Tuesday, February 26, 2013

Video Games SUCK at Endings

In 8 days, March 6th, 2013, it will be the anniversary of me "swearing off" video games. The game was Mass Effect 3 and the ending killed all interest in gaming.

The Mass Effect Trilogy was a lot like The Matrix Trilogy in that it had a strong opening and a weak ending (which is an understatement). If you've played the ME trilogy, you will know exactly what I'm talking about and how it relates to the Matrix Trilogy, including the terrible "Child God of the Machines" (which I'm fairly sure is where Mass Effect writers got the idea).

Despite my "swearing off" video games, I decided I wanted to give another game a try, that game was Dishonored.

I first fell in love with this game when I saw an amazing CGI trailer that made the game look like a dystopian steam punk story had a hot drunken threesome with Assassin's Creed and a wizard, then the next morning she was knocked up with twins. The tag line at the end... "Revenge solves everything" caused chills to run down my spine.

I love a good revenge story.
My first run was a blast. I chose to play the "High Chaos" way which meant I killed, a lot. Even though it's a game, I still play with my own set of morals, so I only killed people who were in my way and were armed. Not a single civilian died.

Regardless, I got the bad ending.

I liked the fact that I thought I was at the end, then a few of my allies, up until that point, betray me, leaving me for dead. When I fight my way back through the city to our old base, I find out they assassinated about half of our team and re-kidnapped the Empress. The final mission is a stormy, futuristic, Shinra-like Lighthouse that I must fight my way up to save the Empress and to make it worse, they've turned on each other. Oh, and my boatman was pissed I was so "evil" so he lights off a flare after dropping me off to get me killed.

The very final scene was great. I'm at the tippy top of the lighthouse. The final bad guy has the Empress and he's standing at the edge, ready to throw himself and her off. I kill him and dash to the edge to grab the Empress' hand before she plummets to her death.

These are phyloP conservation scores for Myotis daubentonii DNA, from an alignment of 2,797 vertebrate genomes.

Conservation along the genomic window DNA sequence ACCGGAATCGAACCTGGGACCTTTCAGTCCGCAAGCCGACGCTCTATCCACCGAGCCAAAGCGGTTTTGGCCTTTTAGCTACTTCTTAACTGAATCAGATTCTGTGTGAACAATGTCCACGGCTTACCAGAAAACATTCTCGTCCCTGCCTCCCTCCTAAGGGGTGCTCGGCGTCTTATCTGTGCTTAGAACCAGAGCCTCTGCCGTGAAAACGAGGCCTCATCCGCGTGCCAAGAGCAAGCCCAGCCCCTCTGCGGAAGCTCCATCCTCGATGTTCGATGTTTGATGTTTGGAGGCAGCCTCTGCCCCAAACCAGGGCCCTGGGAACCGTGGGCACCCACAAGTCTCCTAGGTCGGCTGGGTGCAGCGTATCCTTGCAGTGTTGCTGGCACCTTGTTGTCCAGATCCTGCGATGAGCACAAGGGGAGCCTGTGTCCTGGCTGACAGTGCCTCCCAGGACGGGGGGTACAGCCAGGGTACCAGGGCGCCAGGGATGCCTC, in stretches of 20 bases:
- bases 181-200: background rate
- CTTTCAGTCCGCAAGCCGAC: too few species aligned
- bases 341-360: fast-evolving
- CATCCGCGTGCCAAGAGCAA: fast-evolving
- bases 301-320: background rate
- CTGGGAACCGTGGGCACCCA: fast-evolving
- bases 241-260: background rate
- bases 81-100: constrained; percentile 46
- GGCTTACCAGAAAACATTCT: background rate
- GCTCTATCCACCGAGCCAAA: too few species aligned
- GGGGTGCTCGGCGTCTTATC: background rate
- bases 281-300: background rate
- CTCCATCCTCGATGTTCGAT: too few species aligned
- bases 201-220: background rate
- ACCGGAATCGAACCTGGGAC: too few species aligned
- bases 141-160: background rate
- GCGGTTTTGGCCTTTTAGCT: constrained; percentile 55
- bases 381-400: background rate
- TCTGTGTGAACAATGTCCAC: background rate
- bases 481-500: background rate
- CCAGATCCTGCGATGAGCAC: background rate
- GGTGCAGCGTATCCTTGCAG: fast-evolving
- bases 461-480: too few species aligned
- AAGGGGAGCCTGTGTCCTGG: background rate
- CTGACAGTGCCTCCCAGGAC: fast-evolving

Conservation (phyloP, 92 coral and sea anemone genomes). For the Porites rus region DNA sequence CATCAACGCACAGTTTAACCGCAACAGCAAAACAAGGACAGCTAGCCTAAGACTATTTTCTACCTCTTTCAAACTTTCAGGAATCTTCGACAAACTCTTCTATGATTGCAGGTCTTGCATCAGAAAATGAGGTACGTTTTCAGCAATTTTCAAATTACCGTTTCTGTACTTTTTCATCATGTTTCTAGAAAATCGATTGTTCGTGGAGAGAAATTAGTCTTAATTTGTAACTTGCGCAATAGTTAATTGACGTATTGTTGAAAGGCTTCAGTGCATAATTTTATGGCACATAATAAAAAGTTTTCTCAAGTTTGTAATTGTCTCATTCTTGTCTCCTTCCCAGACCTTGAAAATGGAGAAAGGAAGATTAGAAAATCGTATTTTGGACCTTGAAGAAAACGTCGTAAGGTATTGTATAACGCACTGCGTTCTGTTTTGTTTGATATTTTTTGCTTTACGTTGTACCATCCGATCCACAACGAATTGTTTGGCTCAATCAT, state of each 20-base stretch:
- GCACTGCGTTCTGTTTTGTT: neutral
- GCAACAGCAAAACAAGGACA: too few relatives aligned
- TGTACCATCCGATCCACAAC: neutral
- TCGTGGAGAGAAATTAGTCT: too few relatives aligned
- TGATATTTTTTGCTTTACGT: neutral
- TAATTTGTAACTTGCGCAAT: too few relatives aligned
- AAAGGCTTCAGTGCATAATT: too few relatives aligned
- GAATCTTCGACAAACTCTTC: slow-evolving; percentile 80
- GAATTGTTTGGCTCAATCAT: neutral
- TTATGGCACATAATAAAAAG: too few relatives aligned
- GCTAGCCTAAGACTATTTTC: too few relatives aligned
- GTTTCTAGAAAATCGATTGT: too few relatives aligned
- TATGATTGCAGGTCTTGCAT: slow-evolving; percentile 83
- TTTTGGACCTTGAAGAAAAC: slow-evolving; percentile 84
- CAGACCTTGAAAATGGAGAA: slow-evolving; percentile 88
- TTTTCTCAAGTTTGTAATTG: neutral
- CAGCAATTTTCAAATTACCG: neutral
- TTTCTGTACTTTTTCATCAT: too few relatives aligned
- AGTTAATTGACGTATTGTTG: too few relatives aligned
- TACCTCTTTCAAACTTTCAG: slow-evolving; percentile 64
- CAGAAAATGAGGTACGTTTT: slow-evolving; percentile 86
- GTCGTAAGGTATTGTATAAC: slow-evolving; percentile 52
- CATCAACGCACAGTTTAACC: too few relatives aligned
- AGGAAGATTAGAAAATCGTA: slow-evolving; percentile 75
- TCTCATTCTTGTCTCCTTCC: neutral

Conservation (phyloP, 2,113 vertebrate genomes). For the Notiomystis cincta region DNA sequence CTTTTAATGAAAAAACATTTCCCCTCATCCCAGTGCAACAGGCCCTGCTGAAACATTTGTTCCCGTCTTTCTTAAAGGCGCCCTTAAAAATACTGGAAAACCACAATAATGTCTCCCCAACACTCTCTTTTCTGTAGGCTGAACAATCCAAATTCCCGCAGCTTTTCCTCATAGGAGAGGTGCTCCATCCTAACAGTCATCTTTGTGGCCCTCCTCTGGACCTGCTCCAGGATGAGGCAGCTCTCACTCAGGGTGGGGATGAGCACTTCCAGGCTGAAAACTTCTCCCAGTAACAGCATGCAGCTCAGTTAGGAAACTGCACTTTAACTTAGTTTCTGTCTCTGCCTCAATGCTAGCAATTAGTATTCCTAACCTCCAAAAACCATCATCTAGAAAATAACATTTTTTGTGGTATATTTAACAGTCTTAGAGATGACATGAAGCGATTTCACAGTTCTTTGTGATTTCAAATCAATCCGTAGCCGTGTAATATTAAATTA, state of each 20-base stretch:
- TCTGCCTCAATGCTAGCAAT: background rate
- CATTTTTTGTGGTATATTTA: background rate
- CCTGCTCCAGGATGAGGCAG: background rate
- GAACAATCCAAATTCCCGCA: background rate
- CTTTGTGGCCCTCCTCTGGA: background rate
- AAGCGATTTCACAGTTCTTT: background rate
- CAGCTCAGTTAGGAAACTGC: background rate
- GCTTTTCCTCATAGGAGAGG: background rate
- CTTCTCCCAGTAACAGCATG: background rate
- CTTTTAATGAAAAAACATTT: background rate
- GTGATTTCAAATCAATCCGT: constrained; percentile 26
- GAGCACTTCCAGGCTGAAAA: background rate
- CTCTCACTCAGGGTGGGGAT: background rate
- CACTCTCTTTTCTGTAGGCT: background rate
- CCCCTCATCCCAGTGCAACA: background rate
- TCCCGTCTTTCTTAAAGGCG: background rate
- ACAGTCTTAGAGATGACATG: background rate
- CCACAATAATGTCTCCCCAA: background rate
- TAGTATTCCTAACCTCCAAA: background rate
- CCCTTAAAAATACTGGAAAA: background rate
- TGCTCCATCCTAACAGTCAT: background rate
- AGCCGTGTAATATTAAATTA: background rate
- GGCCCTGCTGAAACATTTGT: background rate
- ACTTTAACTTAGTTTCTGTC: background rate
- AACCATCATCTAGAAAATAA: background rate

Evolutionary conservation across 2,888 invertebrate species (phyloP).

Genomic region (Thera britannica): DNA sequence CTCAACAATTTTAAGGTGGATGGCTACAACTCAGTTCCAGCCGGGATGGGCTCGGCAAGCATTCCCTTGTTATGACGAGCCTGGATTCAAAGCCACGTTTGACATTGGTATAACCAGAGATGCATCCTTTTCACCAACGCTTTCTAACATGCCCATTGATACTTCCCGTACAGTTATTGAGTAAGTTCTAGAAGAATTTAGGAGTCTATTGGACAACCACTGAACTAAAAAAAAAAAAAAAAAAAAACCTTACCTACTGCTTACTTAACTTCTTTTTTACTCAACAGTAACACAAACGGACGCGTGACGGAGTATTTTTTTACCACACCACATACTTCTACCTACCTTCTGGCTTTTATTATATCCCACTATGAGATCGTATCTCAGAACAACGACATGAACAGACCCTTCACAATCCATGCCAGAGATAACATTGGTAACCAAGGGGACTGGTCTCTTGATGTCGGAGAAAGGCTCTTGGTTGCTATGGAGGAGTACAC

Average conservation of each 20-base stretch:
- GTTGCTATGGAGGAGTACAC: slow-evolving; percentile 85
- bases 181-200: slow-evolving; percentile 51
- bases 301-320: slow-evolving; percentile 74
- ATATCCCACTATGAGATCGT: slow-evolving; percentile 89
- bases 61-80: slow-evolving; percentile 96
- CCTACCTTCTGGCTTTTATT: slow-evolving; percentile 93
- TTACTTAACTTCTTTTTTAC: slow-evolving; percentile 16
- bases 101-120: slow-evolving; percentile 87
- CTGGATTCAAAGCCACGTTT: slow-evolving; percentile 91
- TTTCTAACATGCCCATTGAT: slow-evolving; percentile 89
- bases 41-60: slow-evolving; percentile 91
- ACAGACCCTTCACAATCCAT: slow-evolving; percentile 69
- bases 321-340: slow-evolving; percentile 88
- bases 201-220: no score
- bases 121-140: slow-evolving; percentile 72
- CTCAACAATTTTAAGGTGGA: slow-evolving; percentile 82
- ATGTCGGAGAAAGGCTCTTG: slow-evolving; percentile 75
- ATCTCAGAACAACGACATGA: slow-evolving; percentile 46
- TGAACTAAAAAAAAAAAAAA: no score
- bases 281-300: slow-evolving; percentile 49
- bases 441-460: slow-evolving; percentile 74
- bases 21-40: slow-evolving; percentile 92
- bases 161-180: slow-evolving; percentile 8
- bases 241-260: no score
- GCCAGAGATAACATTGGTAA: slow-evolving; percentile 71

I was very psyched.

Then I got treated to a 30-second cut scene telling me how, despite saving my daughter, the Empress, everything still went to shit. So I restarted the game to do a "good" run.

This is where the game fell apart and made me realize why I hate video games. Technology isn't to the point that we can truly offer choices and a sandbox environment in a game. Give gaming about 30-40 years and we will have interactive games at that level.

In my good play through, the differences were few. The game was easier because I had to deal with less rat swarms and "weepers" (zombies), the final level was sunny instead of rainy, and I didn't get treated to an epic confrontation at the top of the lighthouse. Instead the final bad guy just "gave up."

My first issue wasn't with such a lackluster ending, but with the quality of the writing. The bad guys had no motivation for what they did.

In the evil run, the bad guys motivation was as follows:

"We helped a deadly assassin escape prison who has then gone and murdered hundreds of watch guards as well as most of the cities leadership all in the name of revenge for his lost love. If anyone finds this out, we will be hanged! Lets fake his death and claim we rescued the Empress and restore our empire to its glory!"
That's obviously some great motivation.

In the good run, the bad guys motivation just doesn't work:

"We helped Lord Protector Corvo escape from prison and, with his help, exposed and brought to justice (not killed) every conspirator responsible for the murder of his love, Empress Jessamine Kaldwin, and kidnapping of his daughter, Empress Emily Kaldwin. If anyone finds this out, we will be hanged! Lets fake his death and claim we rescued the Empress and restore our empire to its glory!"

Uh... What?! I guess it's better than Red/Blue/Green endings, but not much. Maybe next year, when I buy a PS4, Watchdogs can make me remember why I used to love video games.

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